DARTMOUTH — Dartmouth is a pioneer in using a special asphalt that reduces traffic noise and is more durable, officials say.
“If this is the best quality product we can find and it lasts longer then that’s what we want to use,” said David Hickox, public works director who said he is excited about the paving job completed last week on parts of Tucker and Russells Mills roads.
“It’s a great opportunity for us to partner with the town to do this and it’s also nice to have a town try something new,” said Andy Brewer, vice president of construction at P.J. Keating Co. in Acushnet, the paving contractor.
The project is a unique partnership between a UMass Dartmouth expert, a contractor willing to experiment, and a forward-thinking town department, said Hickox. The three sides met about a month ago and discussed whether they could use the special mix, so far used only on highways by the state, on local roads.
Walaa Mogawer, engineering professor and paving expert at UMass Dartmouth, allowed former student Joshua Medeiros, now a town civil engineer, to use his lab to test the mix, saving the town several hundred dollars, “because we are trying to get our roads to last longer. If they last longer, it’s less money spent to keep them up to par,” Medeiros said.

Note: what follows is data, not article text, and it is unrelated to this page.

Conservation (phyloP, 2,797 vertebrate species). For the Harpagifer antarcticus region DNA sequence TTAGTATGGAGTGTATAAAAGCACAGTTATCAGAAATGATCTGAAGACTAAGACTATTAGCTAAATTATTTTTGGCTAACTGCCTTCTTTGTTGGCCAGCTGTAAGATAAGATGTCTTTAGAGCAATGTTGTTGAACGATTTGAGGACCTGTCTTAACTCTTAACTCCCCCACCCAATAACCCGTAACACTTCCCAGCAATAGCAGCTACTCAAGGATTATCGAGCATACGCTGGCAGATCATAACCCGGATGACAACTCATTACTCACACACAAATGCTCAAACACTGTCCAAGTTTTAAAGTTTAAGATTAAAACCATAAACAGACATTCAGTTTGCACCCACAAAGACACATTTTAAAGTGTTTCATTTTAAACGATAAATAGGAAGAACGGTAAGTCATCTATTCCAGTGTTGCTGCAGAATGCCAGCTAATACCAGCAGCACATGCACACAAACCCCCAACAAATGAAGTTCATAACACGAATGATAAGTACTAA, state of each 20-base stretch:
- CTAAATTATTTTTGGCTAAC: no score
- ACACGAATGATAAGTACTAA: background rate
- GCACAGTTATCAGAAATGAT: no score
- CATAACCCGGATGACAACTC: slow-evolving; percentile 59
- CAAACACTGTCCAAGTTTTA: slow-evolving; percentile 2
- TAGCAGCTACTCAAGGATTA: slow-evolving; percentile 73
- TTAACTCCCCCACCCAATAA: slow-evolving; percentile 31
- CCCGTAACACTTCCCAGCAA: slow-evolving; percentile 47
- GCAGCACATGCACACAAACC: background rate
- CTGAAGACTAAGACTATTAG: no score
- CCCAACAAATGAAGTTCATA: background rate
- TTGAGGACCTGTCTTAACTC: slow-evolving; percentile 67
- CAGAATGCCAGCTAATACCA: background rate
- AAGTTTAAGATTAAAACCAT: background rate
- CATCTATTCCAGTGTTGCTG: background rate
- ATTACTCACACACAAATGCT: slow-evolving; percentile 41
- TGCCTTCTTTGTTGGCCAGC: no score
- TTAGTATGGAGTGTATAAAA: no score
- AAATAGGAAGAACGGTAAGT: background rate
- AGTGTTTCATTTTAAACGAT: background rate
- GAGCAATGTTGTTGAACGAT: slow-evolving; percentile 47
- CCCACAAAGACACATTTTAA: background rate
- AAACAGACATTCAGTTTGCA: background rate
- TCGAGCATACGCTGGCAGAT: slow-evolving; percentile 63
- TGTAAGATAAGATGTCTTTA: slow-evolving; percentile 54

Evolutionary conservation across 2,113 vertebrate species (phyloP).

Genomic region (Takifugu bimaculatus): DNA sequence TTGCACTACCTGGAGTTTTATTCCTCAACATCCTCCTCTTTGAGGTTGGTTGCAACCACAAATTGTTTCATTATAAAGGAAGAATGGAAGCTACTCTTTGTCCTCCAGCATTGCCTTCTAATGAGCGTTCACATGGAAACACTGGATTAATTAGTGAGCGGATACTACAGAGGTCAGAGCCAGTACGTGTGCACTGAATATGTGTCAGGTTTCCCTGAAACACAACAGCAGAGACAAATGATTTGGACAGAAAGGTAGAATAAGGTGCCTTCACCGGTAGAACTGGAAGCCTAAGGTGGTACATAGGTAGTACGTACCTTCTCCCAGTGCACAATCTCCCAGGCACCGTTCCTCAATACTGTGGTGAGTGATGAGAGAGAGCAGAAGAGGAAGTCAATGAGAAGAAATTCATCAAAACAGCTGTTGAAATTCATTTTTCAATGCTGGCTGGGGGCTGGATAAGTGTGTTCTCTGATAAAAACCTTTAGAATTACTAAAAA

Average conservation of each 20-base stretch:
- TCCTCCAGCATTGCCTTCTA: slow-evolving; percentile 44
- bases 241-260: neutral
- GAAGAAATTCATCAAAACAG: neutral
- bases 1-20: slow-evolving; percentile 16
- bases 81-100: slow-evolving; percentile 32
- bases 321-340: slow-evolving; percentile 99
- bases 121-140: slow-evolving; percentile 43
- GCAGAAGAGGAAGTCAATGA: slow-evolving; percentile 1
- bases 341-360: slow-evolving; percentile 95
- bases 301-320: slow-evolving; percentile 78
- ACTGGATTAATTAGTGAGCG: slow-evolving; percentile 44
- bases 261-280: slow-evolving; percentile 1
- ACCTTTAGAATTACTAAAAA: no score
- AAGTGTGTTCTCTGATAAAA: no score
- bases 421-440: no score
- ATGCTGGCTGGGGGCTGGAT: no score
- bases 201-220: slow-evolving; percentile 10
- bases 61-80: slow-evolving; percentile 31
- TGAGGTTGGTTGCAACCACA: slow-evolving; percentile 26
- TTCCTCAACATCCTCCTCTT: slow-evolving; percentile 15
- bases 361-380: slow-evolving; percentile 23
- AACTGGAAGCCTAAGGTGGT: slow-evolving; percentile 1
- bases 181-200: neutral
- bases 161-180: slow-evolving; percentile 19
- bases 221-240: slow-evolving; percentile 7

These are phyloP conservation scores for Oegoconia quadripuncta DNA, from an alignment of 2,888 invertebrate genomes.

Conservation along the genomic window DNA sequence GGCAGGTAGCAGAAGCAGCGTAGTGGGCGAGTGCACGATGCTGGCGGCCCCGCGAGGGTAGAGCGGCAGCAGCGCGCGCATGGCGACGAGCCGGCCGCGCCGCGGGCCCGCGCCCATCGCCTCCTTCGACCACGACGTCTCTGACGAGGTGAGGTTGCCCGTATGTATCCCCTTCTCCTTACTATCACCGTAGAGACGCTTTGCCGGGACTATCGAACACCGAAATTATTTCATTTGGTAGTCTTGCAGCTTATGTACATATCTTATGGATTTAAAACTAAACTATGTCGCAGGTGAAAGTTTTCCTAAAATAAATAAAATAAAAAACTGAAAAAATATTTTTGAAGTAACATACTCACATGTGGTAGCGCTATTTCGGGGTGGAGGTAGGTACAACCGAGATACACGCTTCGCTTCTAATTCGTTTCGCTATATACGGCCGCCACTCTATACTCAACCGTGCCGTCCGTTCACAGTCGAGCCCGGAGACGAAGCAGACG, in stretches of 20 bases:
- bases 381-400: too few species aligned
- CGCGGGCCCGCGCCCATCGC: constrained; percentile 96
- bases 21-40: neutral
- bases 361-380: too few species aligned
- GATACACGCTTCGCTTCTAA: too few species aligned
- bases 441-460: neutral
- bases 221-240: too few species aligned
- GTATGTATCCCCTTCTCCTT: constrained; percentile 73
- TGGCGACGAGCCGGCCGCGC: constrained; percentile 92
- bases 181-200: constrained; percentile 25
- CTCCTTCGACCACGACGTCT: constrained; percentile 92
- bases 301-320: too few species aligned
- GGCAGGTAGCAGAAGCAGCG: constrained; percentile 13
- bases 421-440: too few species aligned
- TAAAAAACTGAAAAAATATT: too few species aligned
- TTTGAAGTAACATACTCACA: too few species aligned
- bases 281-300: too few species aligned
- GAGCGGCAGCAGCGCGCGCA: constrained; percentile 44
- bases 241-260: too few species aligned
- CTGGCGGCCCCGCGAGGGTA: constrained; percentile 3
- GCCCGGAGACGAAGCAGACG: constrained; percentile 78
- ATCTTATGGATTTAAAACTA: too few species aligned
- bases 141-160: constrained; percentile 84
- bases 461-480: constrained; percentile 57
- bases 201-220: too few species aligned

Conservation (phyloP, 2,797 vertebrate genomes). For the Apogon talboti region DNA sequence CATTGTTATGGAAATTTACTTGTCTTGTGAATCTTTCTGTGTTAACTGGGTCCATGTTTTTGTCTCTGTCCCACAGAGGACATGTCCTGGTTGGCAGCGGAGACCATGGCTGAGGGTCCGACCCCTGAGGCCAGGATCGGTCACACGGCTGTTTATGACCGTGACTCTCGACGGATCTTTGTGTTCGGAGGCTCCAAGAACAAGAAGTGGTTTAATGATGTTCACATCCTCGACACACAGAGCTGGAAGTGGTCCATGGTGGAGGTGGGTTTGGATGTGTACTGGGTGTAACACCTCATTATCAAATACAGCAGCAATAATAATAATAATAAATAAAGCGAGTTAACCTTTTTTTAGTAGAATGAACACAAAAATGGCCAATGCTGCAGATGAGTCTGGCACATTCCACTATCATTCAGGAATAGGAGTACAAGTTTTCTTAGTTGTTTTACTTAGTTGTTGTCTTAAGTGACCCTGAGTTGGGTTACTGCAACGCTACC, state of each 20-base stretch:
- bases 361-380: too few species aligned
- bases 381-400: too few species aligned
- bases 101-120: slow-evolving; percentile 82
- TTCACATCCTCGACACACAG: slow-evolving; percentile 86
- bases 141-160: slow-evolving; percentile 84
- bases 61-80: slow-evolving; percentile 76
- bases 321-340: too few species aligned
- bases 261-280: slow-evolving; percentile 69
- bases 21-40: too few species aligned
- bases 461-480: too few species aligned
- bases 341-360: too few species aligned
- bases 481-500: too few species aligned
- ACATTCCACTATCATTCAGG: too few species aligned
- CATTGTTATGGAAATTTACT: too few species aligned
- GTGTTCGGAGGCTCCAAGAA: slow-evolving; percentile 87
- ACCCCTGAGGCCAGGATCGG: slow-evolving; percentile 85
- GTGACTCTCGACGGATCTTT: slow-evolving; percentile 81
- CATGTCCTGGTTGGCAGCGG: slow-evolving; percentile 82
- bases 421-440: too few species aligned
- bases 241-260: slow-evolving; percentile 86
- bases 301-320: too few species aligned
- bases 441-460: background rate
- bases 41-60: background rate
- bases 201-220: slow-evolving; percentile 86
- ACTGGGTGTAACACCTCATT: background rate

He estimated the life of the pavement could be 10 years.
Tucker Road was last repaved in 1997-98 and needed resurfacing after last winter. The project spans less than two miles between Eddy Street and Country Club Boulevard on Tucker and a small stretch of Russells Mills near the DPW headquarters. It cost about $135,000, Hickox said.
“Visually, it’s smoother looking and we are extremely pleased with the high-quality job,” he said. “The town appreciates the university working with us and stretching our dollars.”
What makes it different from a regular paving project is the new “superpave” mix. It uses coarser materials that fit better together to form a smoother surface, reducing traffic noise and resulting in a more compact finish. It allows for a continuous paving job reducing bumps and changes in the roadway so the project was completed in a day. It also involves stringent quality control from beginning to end, contractors said.
“The old DOT system was one size fits all. This allowed us the freedom to design the mix according to our system,” said Matthew Teto, quality manager at P.J. Keating.
If it’s better, why haven’t other towns used it? Old habits die hard, contractors said.
“Maybe other towns don’t have the resources we have,” Hickox said.